Demand fees to compensate musicians and songwriters “just in case” a musician plays a copyrighted song, but rather than pay these huge costs many owners, 50% in St Cloud, Minnesota alone, are deciding to get rid of live music altogether.
It’s becoming increasingly clear that royalty collection societies really don’t care about a majority of the artists they claim to represent the best interests of.
Broadcast Music Inc. (BMI), the American Society of Composers, Authors and Publishers (ASCAP), and SESAC (formerly the Society of European Stage Actors and Composers), the three major live music licensing companies in this country, require all venues where live music is played to to purchase a license or face penalties for copyright infringement.
It’s not necessarily because an artists played a copyrighted song, but rather just in case.
“Basically, we don’t know,” said Dave Ascher, a Music Licensing Consultant for SESAC. “To make a long story short, there’s no way, logistically, for us to know whether on a day-to-day basis they’re playing SESAC music.”
Individually the licenses are usually no more than $650 p/yr, but when combined with payments to the other two the amount grows untenable for many, especially if they’re also required to pay royalties for music played on a jukebox or radio.
So what has happened is that many are choosing to shutter live music altogether, by some accounts as many as 50% in the St Cloud, Minnesota area alone.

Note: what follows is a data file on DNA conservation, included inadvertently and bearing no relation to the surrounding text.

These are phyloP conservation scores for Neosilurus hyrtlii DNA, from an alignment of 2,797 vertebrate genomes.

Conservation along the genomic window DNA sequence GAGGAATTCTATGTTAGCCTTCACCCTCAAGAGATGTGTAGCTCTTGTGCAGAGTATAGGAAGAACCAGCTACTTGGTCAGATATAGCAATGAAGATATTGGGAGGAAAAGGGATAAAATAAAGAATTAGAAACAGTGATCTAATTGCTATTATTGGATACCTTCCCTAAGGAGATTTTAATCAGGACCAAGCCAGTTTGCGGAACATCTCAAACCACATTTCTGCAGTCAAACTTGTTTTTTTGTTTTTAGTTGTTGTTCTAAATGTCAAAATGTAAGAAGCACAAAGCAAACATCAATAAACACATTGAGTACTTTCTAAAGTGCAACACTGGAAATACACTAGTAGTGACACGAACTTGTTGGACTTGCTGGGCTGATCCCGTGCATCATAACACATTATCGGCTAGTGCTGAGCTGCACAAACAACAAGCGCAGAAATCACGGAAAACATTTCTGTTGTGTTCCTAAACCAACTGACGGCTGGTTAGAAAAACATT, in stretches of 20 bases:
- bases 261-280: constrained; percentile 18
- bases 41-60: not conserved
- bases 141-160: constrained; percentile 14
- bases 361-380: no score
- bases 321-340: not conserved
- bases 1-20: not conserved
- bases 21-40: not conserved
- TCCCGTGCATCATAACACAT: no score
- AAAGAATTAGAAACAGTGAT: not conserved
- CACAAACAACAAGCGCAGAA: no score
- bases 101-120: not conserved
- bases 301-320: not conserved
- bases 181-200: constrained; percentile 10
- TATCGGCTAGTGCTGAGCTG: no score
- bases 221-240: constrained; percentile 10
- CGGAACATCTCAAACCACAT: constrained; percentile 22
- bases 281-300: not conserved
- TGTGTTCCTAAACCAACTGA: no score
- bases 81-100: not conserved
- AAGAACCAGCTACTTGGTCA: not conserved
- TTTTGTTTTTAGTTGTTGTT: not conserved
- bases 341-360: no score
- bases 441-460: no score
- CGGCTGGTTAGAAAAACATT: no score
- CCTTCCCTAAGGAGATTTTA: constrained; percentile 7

“Fully 50 percent of the clubs that we were gigging at five years ago have shut down their live music,” said Dan Preston of Preston and Paulzine.
Brian Lee, co-owner of The White Horse bar in St Cloud, was stunned to hear SESAC was demanding it buy a music license being that it doesn’t even use cover bands.
Jerry Bailey, director of media relations at BMI, said it has a “responsibility to the 400,000 songwriters and publishers affiliated with us to collect all the income they’re entitled to under the law.”
But, what neither it nor the other royalty collection groups mention is that they mainly focus on collecting royalties for big name artists since they are easier to track.
For this Bailey suggests they “write a hit song,” that the “world of songwriting is a very competitive business and if other people don’t perform your music, you’re not going to make money.”
So in other words, up and coming artists be dammed. Those that need these live venues the most in order to hone their craft and make that hit song or album are quickly finding the number of locations dwindling.
“They’re protecting Bruce Springsteen, who doesn’t really need a whole lot more money,” adds Preston.
The funny thing is that ASCAP, for example, says its “the only performing rights organization in the U.S. owned and run by songwriters, composers and music publishers.” If that’s the case then you’d think it’s be a bit more understanding when it came to the lifeblood of emerging artists.
But, I guess the lunacy makes sense being that it’s the same group that tried back in June to argue that a ringtone constitutes a public performance.